Buy me a set, and I’ll try them in my hot rod!
Hello Tex - 91:
Thanks for those specs- too often those details go absent in discussions and decisions on what to choose.
I bought a set of these after reading the very interesting thread on this on this site (well, the old site, if I am recalling correctly). I think if you search 4457 or Bosch 4457, you could probably find that thread and have a read for yourself. The gist was this, from my viewpoint: the person who mentions the plus 4 plugs indicated that he’d had direct communication with a Bosch employee or rep, who indicated that the Jag V12 took the 4457.
I am happy to know that the 4457 is heat range compatible with the NGG BR7EF. I don’t know what to say about running colder plugs on this motor; the last three sets of plugs I’ve used are the NGKs.
I will say that when I bought the car, it came to me as a write-off, a Marelli fire victim. I have the distributor cap and rotor (well, the pieces of the rotor, melted in half) from when I began the process of bringing the car back to life. When I pulled the plugs, one of them was gapped really wide- like 5 thou or more wide. I have always thought of that plug as the one that may have led to this failure.
But, I know that wider gaps (larger sparks) can do wonders. I figured that four gaps should be interesting, and so I bought a set. They are on my bench for this spring, as it happens, several years after having bought them. Too many things intervened to keep them off my to-do list for this car. Should be running them this season, tho.
I will post my observations and I do hope you will do likewise- user experiences are a big part of this list’s value, in my opinion, so I am interested to hear what you find.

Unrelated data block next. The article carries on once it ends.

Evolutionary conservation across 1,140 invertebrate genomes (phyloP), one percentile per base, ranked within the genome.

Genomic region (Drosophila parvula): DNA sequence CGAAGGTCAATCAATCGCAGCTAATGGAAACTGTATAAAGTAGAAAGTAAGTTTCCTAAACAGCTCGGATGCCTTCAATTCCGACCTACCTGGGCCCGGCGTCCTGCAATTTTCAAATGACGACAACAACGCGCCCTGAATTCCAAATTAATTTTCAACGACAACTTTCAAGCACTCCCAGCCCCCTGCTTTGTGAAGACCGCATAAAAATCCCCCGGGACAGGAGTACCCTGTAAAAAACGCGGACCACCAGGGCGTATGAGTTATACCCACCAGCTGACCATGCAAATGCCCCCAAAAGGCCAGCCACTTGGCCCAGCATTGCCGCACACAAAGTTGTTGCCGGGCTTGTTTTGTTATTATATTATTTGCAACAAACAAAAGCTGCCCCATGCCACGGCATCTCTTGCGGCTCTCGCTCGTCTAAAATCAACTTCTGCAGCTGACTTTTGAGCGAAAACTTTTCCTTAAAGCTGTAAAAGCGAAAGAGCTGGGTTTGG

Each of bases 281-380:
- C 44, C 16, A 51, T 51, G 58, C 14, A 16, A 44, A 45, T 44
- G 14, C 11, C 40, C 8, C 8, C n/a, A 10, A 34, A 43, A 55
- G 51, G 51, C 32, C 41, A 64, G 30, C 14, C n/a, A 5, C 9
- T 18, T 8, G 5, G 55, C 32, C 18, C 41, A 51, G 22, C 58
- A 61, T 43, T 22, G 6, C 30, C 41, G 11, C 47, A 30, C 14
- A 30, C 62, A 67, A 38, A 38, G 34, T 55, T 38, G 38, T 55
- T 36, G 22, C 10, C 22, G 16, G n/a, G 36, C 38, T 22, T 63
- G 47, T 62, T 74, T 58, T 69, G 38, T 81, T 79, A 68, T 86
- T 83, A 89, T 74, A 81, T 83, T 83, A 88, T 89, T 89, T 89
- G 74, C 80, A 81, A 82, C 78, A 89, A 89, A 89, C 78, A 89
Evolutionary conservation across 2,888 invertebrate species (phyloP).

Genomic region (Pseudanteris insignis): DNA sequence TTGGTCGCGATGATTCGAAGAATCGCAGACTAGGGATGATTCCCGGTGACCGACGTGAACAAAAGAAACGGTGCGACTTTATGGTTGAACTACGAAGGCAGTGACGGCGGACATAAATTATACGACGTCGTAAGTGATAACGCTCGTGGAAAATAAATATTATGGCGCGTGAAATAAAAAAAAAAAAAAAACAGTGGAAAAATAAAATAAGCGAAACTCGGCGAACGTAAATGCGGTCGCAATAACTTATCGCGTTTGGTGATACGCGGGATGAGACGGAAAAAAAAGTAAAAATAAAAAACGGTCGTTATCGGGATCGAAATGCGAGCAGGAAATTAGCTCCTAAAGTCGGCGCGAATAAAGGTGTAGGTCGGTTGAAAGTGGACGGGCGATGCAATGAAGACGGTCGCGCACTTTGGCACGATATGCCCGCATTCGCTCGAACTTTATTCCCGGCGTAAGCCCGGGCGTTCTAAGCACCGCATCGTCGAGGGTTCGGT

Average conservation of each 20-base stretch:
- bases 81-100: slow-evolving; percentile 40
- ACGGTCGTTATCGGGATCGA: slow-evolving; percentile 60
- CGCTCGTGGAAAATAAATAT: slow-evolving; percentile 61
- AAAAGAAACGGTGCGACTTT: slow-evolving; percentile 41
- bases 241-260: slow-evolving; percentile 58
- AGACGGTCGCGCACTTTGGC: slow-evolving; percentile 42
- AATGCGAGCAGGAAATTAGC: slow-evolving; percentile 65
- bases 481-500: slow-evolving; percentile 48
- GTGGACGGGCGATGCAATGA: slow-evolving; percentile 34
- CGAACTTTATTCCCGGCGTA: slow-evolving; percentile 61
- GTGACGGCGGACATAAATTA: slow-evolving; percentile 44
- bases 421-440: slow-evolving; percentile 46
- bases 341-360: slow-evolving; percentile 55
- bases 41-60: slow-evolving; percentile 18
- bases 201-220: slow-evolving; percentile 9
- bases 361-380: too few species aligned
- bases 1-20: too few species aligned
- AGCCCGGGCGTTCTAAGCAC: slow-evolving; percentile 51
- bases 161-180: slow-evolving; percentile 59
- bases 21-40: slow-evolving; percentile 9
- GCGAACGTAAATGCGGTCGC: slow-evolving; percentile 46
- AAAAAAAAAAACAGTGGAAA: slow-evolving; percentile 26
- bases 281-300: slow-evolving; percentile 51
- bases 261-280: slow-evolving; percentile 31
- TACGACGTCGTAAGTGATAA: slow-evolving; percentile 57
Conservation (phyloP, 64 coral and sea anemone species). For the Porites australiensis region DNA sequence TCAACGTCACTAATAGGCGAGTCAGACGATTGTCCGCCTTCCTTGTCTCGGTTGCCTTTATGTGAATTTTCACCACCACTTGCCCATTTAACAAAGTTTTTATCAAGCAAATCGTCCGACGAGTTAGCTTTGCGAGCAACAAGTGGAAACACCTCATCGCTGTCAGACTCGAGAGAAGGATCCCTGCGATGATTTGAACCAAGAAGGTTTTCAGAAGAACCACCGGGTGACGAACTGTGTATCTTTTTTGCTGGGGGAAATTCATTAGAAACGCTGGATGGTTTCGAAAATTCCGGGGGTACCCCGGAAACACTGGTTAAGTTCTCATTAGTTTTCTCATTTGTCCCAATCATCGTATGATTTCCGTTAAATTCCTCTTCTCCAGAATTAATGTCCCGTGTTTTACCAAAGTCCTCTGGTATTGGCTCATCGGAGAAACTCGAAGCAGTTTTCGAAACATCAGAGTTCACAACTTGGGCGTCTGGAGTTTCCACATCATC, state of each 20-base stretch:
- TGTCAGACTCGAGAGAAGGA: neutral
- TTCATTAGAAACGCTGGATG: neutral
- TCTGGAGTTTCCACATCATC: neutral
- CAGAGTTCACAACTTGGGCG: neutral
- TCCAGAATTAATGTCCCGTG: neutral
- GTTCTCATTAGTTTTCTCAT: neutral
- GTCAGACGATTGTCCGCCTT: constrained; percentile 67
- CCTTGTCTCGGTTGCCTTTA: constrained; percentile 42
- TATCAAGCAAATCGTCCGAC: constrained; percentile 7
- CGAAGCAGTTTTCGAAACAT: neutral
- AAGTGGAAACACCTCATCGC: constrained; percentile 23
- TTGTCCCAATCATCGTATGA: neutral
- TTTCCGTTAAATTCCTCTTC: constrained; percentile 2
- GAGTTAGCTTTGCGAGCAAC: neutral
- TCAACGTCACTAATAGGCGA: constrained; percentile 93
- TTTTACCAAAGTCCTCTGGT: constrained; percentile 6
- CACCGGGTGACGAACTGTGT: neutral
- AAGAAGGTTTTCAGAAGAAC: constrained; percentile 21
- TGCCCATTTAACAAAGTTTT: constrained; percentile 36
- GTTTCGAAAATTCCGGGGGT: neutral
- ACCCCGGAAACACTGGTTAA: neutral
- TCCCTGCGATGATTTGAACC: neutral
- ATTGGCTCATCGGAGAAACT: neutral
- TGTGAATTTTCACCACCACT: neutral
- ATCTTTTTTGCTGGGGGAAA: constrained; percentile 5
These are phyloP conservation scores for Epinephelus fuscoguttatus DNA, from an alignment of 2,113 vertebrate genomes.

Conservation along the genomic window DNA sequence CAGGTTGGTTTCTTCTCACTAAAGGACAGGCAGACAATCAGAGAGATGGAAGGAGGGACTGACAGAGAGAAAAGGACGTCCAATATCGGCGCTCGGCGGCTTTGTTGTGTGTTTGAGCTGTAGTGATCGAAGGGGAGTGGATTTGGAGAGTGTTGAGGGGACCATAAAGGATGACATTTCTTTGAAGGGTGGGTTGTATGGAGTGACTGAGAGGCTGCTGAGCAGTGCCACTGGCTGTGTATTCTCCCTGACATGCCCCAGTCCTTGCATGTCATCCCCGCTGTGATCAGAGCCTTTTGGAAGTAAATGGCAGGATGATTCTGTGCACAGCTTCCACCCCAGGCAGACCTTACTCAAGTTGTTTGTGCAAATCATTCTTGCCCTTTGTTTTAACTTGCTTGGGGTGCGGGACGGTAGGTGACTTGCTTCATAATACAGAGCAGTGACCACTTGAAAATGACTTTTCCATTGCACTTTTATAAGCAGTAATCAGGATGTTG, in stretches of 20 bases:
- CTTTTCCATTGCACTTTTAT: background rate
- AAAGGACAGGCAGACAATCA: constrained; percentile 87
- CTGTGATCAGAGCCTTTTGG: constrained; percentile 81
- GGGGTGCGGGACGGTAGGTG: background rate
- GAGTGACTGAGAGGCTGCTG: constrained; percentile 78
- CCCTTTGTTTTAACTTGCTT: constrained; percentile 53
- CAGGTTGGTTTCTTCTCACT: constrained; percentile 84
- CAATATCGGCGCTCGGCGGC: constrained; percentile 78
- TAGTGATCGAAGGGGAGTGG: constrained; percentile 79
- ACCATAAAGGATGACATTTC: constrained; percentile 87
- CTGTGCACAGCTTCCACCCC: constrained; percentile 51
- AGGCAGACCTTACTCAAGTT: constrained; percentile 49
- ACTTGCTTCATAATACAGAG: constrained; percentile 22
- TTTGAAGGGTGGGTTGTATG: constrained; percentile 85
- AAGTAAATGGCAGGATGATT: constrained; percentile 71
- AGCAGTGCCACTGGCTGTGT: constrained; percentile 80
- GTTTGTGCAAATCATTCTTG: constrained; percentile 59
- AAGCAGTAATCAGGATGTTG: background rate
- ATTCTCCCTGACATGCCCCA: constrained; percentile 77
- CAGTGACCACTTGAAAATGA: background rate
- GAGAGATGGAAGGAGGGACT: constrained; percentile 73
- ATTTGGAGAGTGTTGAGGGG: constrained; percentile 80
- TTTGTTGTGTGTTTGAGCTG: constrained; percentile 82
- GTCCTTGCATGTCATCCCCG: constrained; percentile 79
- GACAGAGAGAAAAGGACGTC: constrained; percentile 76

Mike90 - I should be doing the spark plugs soon as I am sure that they are needed to be changed - I have been trying to get to many things on my car, but keep getting interrupted with higher priorities between work and home duties - therefore my car is still just limping along - but since I have to drive it daily now, and my gas usage has increased, along with feeling like I may have a slight miss, I am going after the spark plug duty - I will post my results - thanks, Tex.
If you’re in Colorado, what you’re using isn’t rated on the RON scale, it’s (RON+MON)/2, also referred to as (R+M)/2 or AKI. The Jag V12 HE in US spec is 11.5:1 compression, which absolutely needs “high octane” (from a commercial perspective) fuel, which means 91 or 93 octane (Cali/West Coast vs rest of the US). Note that US 91 AKI is equivalent to 95 RON, and US 93 AKI is roughly equivalent to 98 RON… and 93 RON would be close to 87 AKI! Which is a total no-go for high compression engines of this technological era (modern ECUs with knock sensors and active learning and/or direct injection are obviously a different matter). I do agree that if the engine does not experience knock, then it does not benefit from higher-octane fuel, e.g. an engine designed for 87 AKI won’t make more power on 93, and an engine designed and tuned for 93 won’t make more power if you put 100 AKI race gas in the tank.
FWIW, my '89 (Lucas ignition, new cap/rotor/wires/plugs within the last year by previous owner) had noticeable knock using 95 RON (equivalent to US 91), and (gently!) running the tank empty and filling with 98 RON (US 93) had an immediate effect and virtually eliminated the knock. I did make a minor adjustment to dial back the ignition timing a smidge via the cam screw on the distributor and doing some road tuning, as I haven’t yet been able to get garage time to check with a timing light and mechanic in the seat to hold the revs at 3000 while she’s on the lift! About 1/16 of a screw turn of ignition retard got rid of the last vestiges of knock during throttle transition in the 2000-2700 rpm area. I still have some vacuum line double-checking to verify all bits of the timing system are bang on, but suffice to say that unless one is running significantly retarded ignition timing, the V12 should be fed “premium” fuel and not mid-grade.